Date: 16 November 2016

Location: Geological Society, Burlington House, Piccadilly, London

Convenors: Edward RoseJudy Ehlen

View Speakers | View Programme

Tickets (including sandwich lunch)

The Programme

09.05-09.25  REGISTRATION

09.25-09.30  Ted Rose

09.30-10.00  John Mather (Emeritus Professor of Earth Sciences, Royal Holloway, University of London, UK)
Water supplies to maritime and coastal defences: a story of risk and innovation

10.00-10.30  Tony Brook (West Sussex Geological Society, UK)
Response to the Napoleonic threat of invasion in 1804: canals, coastal forts and cartography of southeast England

10.30-11.00  COFFEE

11.00-11.30  Danny Harrelson (Engineer Research Development Center, US Army Corps of Engineers, Vicksburg, USA)
Geologic influence of the Great River Raft on the Red River Campaign of the American Civil War

11.30-12.00  Peter Doyle (Visiting Professor of Geology, University College London, UK)
Geology and military mining: Gallipoli and the Western Front, 1915-1918

12.00-12.30  Dierk Willig (Head of Geology, Hydrology & Geophysics, Bundeswehr Geoinformation Centre, Germany)
German militarymining and military geology on the Eastern Front in the Great War

12.30-13.30  LUNCH BREAK (to include HOGG AGM) sandwich lunch provided in Lower Library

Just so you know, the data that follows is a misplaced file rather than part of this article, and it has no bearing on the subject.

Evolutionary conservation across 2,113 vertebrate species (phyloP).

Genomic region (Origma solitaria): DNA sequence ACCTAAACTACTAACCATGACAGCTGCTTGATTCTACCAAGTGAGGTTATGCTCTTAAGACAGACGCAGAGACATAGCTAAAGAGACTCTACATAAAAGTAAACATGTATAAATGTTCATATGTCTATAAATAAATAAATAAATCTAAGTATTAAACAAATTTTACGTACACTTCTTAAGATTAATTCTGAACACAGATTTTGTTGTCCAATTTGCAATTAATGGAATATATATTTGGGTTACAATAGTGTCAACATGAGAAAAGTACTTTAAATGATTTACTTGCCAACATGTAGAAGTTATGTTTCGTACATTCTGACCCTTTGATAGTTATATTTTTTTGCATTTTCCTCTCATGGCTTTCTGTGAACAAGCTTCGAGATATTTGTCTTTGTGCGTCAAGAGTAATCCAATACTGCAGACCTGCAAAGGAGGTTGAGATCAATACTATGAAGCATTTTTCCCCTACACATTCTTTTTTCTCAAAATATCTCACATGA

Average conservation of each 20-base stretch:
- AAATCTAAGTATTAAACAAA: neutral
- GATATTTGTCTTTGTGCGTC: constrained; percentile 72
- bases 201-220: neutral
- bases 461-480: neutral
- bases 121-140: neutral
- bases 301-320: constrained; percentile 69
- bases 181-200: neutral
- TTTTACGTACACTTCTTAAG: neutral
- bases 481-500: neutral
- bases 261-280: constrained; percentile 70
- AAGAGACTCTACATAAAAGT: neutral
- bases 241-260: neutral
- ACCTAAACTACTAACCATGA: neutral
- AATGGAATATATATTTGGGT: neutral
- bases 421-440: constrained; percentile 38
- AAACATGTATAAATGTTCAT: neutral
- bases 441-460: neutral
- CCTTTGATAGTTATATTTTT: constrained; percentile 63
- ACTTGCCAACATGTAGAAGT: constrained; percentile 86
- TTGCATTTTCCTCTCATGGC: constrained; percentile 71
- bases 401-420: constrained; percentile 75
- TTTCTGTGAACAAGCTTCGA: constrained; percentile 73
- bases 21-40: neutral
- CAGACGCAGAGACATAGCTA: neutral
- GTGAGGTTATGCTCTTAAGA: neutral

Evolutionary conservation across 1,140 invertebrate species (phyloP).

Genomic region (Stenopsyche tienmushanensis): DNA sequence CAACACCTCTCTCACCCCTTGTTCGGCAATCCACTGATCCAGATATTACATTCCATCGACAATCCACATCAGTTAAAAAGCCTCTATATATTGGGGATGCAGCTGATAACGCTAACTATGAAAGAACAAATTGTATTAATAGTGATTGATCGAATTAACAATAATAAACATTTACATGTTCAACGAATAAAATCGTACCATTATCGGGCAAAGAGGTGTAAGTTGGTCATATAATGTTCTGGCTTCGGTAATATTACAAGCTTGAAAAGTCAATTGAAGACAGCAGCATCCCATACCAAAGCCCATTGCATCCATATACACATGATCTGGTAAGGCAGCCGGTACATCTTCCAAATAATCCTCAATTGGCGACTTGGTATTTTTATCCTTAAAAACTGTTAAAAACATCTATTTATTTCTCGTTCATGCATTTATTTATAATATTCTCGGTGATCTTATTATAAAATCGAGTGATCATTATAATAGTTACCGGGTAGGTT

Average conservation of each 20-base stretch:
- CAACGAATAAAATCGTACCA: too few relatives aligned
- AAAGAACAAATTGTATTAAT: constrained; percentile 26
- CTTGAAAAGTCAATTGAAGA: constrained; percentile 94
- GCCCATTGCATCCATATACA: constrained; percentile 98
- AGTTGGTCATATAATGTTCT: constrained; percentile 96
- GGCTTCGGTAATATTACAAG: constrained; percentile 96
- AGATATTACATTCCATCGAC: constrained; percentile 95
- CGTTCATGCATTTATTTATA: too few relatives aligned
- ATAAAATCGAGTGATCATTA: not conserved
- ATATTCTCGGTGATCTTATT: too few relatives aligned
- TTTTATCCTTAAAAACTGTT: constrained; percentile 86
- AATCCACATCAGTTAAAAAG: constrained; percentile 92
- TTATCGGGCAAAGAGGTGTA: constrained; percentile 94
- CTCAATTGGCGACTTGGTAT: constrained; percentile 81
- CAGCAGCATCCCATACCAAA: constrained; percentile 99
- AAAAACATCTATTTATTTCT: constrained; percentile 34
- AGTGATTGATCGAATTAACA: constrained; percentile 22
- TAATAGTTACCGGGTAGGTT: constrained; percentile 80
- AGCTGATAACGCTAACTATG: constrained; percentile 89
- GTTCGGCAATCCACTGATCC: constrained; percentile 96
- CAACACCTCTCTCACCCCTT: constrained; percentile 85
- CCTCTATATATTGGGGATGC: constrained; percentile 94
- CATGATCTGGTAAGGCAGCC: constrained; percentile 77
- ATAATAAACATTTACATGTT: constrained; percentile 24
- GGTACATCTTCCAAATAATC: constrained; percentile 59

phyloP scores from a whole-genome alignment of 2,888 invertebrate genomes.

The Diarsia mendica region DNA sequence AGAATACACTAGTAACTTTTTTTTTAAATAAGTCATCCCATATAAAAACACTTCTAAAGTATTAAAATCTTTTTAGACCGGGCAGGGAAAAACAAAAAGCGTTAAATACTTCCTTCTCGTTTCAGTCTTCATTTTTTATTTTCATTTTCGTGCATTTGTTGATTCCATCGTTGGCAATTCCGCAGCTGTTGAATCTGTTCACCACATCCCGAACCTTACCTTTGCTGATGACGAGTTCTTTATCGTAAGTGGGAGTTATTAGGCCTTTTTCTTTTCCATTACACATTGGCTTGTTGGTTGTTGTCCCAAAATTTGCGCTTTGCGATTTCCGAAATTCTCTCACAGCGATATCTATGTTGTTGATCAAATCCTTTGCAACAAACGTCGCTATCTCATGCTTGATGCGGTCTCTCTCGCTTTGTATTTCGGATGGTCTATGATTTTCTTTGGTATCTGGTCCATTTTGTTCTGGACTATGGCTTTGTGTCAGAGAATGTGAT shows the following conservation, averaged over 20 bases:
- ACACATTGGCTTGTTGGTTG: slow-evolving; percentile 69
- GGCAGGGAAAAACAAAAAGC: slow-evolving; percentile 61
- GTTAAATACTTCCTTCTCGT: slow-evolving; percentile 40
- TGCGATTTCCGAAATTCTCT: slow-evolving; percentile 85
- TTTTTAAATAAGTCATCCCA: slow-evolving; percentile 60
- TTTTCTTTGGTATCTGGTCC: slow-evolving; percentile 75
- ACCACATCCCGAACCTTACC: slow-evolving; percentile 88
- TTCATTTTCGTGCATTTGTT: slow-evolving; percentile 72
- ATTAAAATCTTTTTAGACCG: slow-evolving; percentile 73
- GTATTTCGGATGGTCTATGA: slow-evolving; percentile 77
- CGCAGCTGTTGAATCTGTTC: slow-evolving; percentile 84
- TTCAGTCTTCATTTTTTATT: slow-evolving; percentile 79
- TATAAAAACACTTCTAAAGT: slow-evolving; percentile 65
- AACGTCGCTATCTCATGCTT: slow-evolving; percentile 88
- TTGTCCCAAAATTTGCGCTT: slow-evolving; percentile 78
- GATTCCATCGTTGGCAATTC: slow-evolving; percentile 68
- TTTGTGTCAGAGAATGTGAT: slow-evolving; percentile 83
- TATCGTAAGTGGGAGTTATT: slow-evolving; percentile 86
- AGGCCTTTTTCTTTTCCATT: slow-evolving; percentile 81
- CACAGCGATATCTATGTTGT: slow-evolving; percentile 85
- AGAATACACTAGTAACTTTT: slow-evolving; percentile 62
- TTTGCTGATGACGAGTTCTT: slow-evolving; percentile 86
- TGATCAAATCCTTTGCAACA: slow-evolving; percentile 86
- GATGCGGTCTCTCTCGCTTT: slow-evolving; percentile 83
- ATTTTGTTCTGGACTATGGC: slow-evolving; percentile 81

13.30-14.00  Ted Rose (Honorary Research Fellow in Earth Sciences, Royal Holloway, University of London, UK)
Quarrying Companies Royal Engineers: a geology-related innovation stimulated by World War

14.00-14.30  Hermann Häusler (Professor of Geosciences, University of Vienna & Colonel, Reserve Army, Austria)
The northern Atlantic Wall: German engineering geology work in Norway during World War II

14.30-15.00  Florian Malm (Bundeswehr Geoinformation Centre, Germany)
One hundred years of cross-country mobility prediction for military purposes

15.00-15.30  Paul Nathanail (Professor of Engineering Geology, University of Nottingham, UK)
The impact of the Military Engineering Experimental Establishment (M.E.X.E.) approach to terrain evaluation

15.30-16.00  TEA

16.00-16.30  Eddie Bromhead (retired Professor of Engineering Geology, University of Kingston, UK)
The landslip-damaged Roman era fort at Lympne, Kent 

16.30-17.00  Deodato Tapete (British Geological Survey, Keyworth, UK)
Coastal processes that have led to the loss of sites of British military heritage

17.00-17.30  Sandy Mackay (ALYSJ joint venture, Doha, Qatar)
Engineering geological considerations for the ‘Old’ Beacon Railway Tunnel, Hong Kong Special Administrative Region: a route denied to the invading Japanese in World War II

17.30-17.35  Concluding remarks